Aoife Cullen
Photography by Maja Jankowska

Makeup Artist Aoife Cullen On Subversive Beauty

According to the London-based makeup artist, "weird" and "beautiful" are synonyms.

“‘Weird’ and ‘beautiful’ mean the same thing to me,” says Irish makeup artist Aoife Cullen, who is based in London, England. “Sometimes people will comment on a post that I’ve captioned ‘weird’; they’ll say ‘It’s not weird; it’s lovely!’ and I always clarify that ‘weird’ is a compliment; it’s not a derogatory term.”

@aoifeartist ⭐️ thank u for the inspo ryou.roki (on ig) #weirdlipcombos #editorialmakeup #makeupartist ♬ rewind – .

Cullen, who goes by @aoifeartist on Instagram and TikTok, has amassed a combined 450,000 followers on the platforms and become one of the faces of the “weird-girl-makeup” movement online. “I really enjoy unconventional makeup,” she says. It shows. Her “weird lip combos” series on TikTok is a fan favourite; it has racked up hundreds of thousands of views thanks to the makeup artist’s unexpected use of colours like silver, blue, green and grey on her pout paired with her signature ultra-skinny brows. Her inspiration sources include a magical fairy-tale pond and a multicoloured plant species called Begonia kapuashuluensis. “I’m also really inspired by fashion runways and the world of drag,” says Cullen. “I’ve always been drawn to that sort of otherworldliness that comes through. It’s very exciting for me.”

“‘Weird’ is a compliment; it’s not a derogatory term.” — Aoife Cullen

With her eccentric signature style, one might assume that Cullen got her start in a similarly unconventional way, but she actually worked as a retail makeup artist for Bobbi Brown for six years. “Obviously that was very different, aesthetically, from what I do now,” she laughs. “But it was a really good place to start. I did feel a little like a black sheep, because there wasn’t much room to be creative, but I got loads of experience. And I still, to this day, use a lot of the techniques I learned there — things like colour matching and working with different skin types and tones.”

Much of Cullen’s criticism of traditional beauty is due to its history of targeting women’s insecurities as well as its tendency to cater to the male gaze. “Makeup was initially created to ‘resolve’ a so-called imperfection,” she says. “It wasn’t necessarily for the benefit of women but for the benefit of how women are viewed. I’m not sure we can ever fully escape that.” But Cullen is thrilled to see modern-day girls and women not following the rules, including getting in on the weird-girl-makeup movement. “It is empowering to play with makeup and be connected to your femininity in that way but break all the rules of how much makeup you should wear and how you should wear it. I think we will see more and more people trying to move away from the male gaze and doing things for their own confidence and self-expression.”

@aoifeartist makeup for colouring outside the lines always 💙 #editorialmakeup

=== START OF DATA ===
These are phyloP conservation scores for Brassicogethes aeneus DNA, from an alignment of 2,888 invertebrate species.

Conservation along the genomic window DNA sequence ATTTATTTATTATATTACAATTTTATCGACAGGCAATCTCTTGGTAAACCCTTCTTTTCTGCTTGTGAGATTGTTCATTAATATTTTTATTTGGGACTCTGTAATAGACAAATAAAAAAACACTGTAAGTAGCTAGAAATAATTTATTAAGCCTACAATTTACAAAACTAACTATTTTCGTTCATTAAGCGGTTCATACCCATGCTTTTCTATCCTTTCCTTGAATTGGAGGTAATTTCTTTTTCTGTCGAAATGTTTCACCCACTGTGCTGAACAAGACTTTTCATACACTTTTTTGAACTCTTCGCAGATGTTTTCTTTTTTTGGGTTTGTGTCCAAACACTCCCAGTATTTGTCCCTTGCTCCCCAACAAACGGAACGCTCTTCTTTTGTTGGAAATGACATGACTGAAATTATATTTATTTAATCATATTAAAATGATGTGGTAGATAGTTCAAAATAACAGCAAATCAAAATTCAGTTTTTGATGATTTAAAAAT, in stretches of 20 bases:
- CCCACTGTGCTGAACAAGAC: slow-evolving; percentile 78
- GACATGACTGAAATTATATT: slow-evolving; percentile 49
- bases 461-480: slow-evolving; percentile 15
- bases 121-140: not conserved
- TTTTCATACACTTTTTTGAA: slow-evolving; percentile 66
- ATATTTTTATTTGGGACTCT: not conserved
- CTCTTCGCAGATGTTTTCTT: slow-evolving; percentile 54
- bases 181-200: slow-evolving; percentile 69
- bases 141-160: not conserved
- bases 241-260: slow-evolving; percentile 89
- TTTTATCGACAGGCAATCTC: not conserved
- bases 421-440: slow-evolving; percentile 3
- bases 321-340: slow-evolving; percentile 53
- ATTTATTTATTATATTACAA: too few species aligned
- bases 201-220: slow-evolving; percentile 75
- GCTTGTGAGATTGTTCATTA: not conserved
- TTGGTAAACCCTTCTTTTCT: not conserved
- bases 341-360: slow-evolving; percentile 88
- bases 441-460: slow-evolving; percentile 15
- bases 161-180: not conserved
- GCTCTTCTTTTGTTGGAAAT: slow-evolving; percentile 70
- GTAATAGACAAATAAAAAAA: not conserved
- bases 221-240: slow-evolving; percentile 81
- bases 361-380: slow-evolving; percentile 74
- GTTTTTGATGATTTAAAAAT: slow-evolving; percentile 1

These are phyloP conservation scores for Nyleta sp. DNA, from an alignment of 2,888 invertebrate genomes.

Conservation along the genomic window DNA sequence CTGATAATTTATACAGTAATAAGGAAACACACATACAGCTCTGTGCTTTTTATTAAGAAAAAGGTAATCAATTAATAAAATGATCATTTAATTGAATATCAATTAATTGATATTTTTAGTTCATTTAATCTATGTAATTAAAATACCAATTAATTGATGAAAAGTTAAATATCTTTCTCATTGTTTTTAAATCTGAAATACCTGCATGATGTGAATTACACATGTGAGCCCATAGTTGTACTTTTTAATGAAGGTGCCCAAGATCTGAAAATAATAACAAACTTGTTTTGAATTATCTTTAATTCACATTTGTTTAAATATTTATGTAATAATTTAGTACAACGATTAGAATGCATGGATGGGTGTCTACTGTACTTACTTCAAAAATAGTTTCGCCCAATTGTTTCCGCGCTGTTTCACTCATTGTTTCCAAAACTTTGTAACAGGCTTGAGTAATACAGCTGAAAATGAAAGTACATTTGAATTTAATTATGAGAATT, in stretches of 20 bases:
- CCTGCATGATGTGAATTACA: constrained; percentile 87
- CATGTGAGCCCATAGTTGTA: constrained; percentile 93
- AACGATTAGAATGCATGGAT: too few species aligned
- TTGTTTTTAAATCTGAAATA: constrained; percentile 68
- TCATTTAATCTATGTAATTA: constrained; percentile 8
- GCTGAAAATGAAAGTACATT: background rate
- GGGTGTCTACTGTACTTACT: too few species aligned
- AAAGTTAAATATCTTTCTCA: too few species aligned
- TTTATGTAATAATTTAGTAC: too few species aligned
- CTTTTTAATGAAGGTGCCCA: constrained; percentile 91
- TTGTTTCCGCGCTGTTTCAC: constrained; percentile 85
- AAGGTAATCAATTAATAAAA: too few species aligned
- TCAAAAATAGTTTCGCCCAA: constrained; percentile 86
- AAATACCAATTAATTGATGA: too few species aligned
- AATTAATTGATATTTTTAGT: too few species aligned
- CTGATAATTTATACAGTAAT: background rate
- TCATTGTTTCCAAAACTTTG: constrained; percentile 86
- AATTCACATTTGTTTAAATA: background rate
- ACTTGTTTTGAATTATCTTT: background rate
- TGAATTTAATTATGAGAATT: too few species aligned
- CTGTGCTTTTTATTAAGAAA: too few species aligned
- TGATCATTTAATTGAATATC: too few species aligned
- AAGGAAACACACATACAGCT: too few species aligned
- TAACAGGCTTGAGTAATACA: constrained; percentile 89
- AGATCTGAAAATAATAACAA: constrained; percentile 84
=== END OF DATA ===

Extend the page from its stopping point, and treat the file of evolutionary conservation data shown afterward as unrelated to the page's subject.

A prime example of this is a TikTok that Cullen posted in 2022 in which she swipes a stripe of blue liquid pigment on each eye and blinks, allowing the product to smudge above and below her eyelids, resulting in an abstract, graphic look. The comments read “tbh no,” “let’s be real” and “running out of ideas?” Cullen says that she’s come to expect this when one of her looks takes off on social media, reaching far beyond her own community of supportive followers. “When something goes super viral, it brings a lot of aggressive comments, especially from men who just don’t get it,” she says. “I think my following is 98 per cent women, so it’s rare for men to wander onto my page, but when they do, they’ll usually post something misogynistic. It doesn’t happen too often, though.”

As for the future of the weird-girl-makeup circle that Cullen is a beloved member of, she is excited about its growing popularity. “Finding my community was quite rough,” she says. “Even just two years ago, creative makeup wasn’t the norm; it was still all about Insta-glam. Now, people are much more open-minded.” As for the future-future? Cullen says that once you’re a weird girl, you’re a weird girl for life. “I will definitely be that old lady wearing loads of eyeliner and lipstick — because that’s exactly what you’re told not to do.”

Ahead, the beauty essentials Aoife Cullen swears by.

Weleda Skin Food Original Ultra-Rich Cream

Weleda Skin Food Original Ultra-Rich Cream Aoife Cullen

“I have been using this for years, and I will never not use it. I love it for myself; I love it for photo shoots. I literally bought 10 tubes just yesterday.”

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About-Face Matte Fluid Eye Paint

“These eye paints work for everyone. They’re so versatile.”

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Jecca Blac Brow Seal & Block

“I use these probably every time I do my makeup. They’re for concealing your brows.”

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Supergoop! Glowscreen SPF 40

“This is my favourite base product for no-makeup days. It’s really sheer with a bit of shimmer.”

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27 87 Genetic Bliss Eau de Parfum

“This is such a unique, gender-neutral scent.”

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This article first appeared in FASHION’s Summer 2024 issue. Find out more here.

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